Two projects of 1924 banknotes made by artists of Goznak Dmitry Galyadkin and Alexander Yakimchenko depict an obelisk of the Soviet Constitution with a sculpture symbolizing Freedom, an interesting monument that has not reached our days. These sketches were not implemented.
In April 1918, the Soviet government issued a decree "On Monuments of the Republic", which should have removed the monuments founded "in honor of the kings and their servants", not representing historical and artistic value, and to implement instead sculptures designed to "mark the great days of the Russian socialist revolution. «A monumental propaganda» according to the Leninist plan began.
As part of the implementation of the plan in August 1918 was announced a competition for the creation of a monument that would perpetuate the revolution in Moscow on Soviet (since 1993 - Tverskaya) Square. The place opposite the Mossovet building (now the Moscow Mayor's Office building) was vacant after the monument to Russian commander M.D. Skobelev was destroyed by the new government on May 1, 1918.
The competition for the best design of the new monument was won by the architect-constructivist Dmitry Osipov. The 26-meter-high obelisk, the basement of which was decorated with plywood sheets with excerpts from the first Soviet constitution, was founded on the first anniversary of the revolution. A year later, the monument was decorated with a concrete figure of a winged girl in antique clothes, reminiscent of Nika Samofrakiyskaya by Nikolai Andreev.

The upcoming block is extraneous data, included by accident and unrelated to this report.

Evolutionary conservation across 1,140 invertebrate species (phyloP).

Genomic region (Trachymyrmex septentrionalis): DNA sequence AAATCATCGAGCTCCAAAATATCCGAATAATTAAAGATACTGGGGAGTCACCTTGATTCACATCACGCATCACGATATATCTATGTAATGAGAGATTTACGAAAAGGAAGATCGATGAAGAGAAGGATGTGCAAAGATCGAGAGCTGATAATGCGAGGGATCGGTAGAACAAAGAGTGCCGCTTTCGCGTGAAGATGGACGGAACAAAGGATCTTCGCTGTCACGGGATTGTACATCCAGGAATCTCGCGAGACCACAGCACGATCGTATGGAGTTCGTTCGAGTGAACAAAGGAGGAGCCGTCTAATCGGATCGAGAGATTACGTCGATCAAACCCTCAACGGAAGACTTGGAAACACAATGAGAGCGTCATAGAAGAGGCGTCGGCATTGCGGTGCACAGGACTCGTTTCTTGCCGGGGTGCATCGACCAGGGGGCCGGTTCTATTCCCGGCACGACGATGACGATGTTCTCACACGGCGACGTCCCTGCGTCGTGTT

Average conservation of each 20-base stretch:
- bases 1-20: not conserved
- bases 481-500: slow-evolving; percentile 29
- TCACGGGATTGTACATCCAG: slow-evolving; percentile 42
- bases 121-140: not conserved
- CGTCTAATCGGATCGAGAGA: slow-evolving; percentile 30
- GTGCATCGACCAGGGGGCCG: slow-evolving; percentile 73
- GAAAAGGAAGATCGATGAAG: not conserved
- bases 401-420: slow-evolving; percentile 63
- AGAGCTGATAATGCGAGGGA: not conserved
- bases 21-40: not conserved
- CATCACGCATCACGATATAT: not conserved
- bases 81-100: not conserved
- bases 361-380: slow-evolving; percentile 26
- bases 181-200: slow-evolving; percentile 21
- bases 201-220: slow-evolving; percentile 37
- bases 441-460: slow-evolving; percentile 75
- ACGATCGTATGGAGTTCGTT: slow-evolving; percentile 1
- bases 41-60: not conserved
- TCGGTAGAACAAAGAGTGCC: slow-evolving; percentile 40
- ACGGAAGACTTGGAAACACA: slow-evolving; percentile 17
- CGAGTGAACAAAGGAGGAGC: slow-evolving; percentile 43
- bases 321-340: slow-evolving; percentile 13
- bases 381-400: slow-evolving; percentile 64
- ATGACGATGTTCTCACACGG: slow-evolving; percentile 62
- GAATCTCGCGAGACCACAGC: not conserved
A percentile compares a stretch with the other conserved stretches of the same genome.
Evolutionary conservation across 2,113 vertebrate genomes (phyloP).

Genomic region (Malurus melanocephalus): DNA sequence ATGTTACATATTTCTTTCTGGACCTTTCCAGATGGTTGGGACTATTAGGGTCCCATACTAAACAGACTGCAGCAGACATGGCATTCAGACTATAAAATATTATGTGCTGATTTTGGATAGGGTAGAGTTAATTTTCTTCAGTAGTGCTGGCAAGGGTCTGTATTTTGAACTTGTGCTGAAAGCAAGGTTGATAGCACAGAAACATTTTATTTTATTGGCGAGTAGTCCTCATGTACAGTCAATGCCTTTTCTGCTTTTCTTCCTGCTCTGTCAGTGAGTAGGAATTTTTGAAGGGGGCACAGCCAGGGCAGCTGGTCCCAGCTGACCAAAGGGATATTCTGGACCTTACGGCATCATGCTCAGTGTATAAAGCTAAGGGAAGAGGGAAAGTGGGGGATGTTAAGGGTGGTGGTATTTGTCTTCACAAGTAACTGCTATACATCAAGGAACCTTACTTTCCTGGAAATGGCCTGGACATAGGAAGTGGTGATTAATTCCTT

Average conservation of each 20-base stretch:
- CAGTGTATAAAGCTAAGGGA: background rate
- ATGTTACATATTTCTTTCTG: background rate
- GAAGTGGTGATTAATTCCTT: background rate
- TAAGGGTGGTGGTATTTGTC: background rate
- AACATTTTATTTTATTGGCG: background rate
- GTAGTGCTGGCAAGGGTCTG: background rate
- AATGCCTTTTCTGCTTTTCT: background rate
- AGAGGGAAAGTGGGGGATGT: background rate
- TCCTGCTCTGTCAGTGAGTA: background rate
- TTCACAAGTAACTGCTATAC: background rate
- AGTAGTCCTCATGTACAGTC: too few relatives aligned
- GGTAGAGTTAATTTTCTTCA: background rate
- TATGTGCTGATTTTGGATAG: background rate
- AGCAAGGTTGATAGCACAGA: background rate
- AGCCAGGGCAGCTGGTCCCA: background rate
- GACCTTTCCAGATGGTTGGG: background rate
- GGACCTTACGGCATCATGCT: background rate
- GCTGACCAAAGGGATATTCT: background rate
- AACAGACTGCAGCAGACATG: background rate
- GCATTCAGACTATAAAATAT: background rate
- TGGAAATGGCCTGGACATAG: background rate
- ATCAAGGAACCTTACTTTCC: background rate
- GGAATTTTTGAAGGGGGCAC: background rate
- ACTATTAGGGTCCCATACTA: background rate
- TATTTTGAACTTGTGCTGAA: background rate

By the way, in 1924, Osipov placed the obelisk of the Soviet Constitution on a drawing of the Moscow coat of arms. "The obelisk against the star, which is the first revolutionary monument of the RSFSR in memory of the October Revolution" stayed on the official coat of arms of the capital until 1993.
Much earlier, the monument itself was destroyed. On the night from 20 to 21 April 1941, workers laid explosives under the sculpture and in an instant the obelisk was gone. According to the official version, the dilapidated monument "did not correspond to the architectural ensemble" of Gorky Street under reconstruction.
In 1922, when Goznak's specialists were working on new Soviet banknotes, several sketches of banknotes with his image were prepared. However, they remained unfulfilled: the final choice was made in favor of the image of the sculptures of Ivan Shadr, which soon appeared on the banknotes.